|GDP (PPP)||2012 estimate|
|-||Total||$4.711 trillion (3rd)|
|-||Per capita||$3,851 (129th)|
|GDP (nominal)||2012 estimate|
|-||Total||$1.947 trillion (10th)|
|-||Per capita||$1,592 (140th)|
|-||2011 census||1,210,193,422 (2nd)|
Low inflation is inflation from 0.00001 to 9.99% per annum. High inflation is from 10 to 25.99% per annum or 26% cumulative inflation over three years. Hyperinflation is cumulative inflation of 100% over three years, i.e., annual inflation of 26% for three years in a row (for everyone in the world excluding Prof. Steve Hanke and a handful of other academics who steadfastly ignore the IFRS definition of hyperinflation followed by millions of accountants worldwide).
Indian year-on-year inflation during 2013
The Argentinean Accounting Federation, in collaboration with the Brazilian, Chilean and Mexican accounting authorities, proposed a new IFRS to the IASB namely Financial Reporting in High Inflationary Economies in 2010 in which they proposed a form of Capital Maintenance in Units of Constant Purchasing Power (restatement) in terms of the monthly published CPI similar to what is unsuccessfully used in IAS 29.
I amended that proposal in January 2012 to use the Daily CPI since comprehensive CMUCPP is only possible with a Daily CPI and not a monthly CPI as unsuccessfully used in IAS 29 Financial Reporting in Hyperinflationary Economies. IAS 29 had absolutely no effect during 8 years of full implementation during Zimbabwe´s hyperinflation because of the use of the monthly CPI - something the IASB refuses to admit.
The IASB now (August 2013) still has to decide first whether it is going to have a research project to decide whether it should have a full-scale project to develop an IFRS for Financial Reporting in High Inflationary Economies. The IASB is currently in a "period of rest" (as they state it) after the first quarter of a century of setting IFRSs.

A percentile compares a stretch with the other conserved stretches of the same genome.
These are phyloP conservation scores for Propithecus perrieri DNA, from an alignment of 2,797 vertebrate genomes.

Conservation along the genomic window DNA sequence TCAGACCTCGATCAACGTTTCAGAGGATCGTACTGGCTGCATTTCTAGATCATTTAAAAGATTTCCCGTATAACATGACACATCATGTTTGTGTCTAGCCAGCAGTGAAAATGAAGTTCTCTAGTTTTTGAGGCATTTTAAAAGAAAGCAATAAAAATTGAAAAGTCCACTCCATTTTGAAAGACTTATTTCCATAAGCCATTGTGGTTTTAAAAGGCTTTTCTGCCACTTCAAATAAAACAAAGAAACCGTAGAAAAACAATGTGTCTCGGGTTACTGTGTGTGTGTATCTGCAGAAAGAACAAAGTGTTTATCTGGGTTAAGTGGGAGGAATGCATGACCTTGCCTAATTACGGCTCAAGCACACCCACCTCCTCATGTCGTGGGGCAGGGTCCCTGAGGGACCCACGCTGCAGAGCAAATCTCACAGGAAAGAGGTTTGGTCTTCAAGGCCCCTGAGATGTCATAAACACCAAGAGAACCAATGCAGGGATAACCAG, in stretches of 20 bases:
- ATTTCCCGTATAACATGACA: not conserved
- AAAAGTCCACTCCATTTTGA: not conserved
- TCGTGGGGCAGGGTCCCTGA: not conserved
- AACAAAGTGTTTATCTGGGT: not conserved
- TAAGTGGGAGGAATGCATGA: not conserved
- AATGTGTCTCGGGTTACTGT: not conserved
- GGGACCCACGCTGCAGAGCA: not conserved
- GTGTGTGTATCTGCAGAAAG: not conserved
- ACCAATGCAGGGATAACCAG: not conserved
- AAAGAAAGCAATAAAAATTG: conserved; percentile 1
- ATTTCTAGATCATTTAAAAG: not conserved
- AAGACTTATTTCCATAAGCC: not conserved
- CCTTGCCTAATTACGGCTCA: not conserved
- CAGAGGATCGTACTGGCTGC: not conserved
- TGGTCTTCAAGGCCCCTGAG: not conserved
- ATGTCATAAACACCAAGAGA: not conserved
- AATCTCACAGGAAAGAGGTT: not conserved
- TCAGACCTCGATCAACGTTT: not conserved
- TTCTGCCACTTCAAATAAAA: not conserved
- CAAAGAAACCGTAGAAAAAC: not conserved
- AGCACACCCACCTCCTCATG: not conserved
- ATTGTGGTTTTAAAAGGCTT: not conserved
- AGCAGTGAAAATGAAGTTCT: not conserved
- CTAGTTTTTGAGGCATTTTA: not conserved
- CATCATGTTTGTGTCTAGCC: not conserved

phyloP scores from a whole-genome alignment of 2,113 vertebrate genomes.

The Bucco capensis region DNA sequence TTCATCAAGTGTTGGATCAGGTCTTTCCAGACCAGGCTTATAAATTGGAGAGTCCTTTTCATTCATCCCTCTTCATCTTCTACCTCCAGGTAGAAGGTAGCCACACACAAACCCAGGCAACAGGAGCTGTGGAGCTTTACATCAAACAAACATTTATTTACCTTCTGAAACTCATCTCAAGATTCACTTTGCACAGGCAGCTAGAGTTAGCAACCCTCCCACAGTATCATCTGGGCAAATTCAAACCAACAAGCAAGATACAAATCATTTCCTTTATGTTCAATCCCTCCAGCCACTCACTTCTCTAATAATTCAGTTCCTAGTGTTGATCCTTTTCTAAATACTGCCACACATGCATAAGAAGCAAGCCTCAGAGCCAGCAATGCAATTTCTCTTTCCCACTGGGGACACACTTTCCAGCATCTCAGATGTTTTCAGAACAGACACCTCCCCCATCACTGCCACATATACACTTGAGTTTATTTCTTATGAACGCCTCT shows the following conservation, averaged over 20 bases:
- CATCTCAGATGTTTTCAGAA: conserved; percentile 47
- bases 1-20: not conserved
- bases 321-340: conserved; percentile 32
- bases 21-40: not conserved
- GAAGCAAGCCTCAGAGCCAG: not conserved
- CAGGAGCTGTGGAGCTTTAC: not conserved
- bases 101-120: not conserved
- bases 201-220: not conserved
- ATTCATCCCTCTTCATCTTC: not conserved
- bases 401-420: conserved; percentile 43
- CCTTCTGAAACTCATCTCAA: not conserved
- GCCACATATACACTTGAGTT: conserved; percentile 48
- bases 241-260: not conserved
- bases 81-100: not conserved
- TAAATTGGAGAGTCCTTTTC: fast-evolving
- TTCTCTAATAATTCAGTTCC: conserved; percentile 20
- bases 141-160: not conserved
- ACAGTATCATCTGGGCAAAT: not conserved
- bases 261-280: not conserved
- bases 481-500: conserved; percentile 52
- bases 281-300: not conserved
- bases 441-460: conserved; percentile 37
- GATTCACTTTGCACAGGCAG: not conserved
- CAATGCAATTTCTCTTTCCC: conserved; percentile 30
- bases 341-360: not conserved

If the IFRS Financial Reporting in High Inflationary Economies with comprehensive CMUCPP (restatement) in terms of a Daily CPI as from the inflation thresholds as suggested in the Argentinean Proposal, namely as from annual inflation of 10% per annum or from 26% cumulative inflation over three years, were already authorized, then India would CURRENTLY be REQUIRED in terms of IFRS to implement the new IFRS (comprehensive CPMCPP) in terms of a Daily CPI.
This would stabilize the Indian constant real value non-monetary economy over a very short period of time as India would be required to abandon the Historical Cost Accounting model and with it the stable measuring unit assumption, never to go back to it again.
India does not need the currently draft-only IFRS Financial Reporting in High Inflationary Economies to stabilize its constant real value non-monetary item economy in terms of a Daily CPI because capital maintenance in units of constant purchasing was authorized 24 years ago at all levels of inflation and deflation (including during low and high inflation) as an option to Historical Cost Accounting in IFRS in the original Framework (1989), Par. 104 (a) [now the Conceptual Framework (2010), Par. 4.59 (a)] which states: "Financial capital maintenance can be measured in either nominal monetary units or units of constant purchasing power."
India is thus currently authorized in IFRS to implement comprehensive CMUCPP in terms of a Daily CPI and therewith to stabilize its constant real value non-monetary item economy over a short period of time. India would never do it no matter what the enormous benefits would be simply because India is NOT REQUIRED to do it: it is AN OPTION in IFRS to India and India would not make that option.
Technical Issue: India does not issue government capital inflation-indexed bonds and thus does not currently have an official Daily CPI like all countries which do issue sovereign capital inflation-adjusted bonds. That is a very small technical issue. A Daily CPI can be set up in a few hours using the generally accepted Chilean Unidad de Fomento formula for that purpose (Shiller 1998).
Nicolaas Smith Copyright (c) 2005-2013 Nicolaas J Smith. All rights reserved. No reproduction without permission.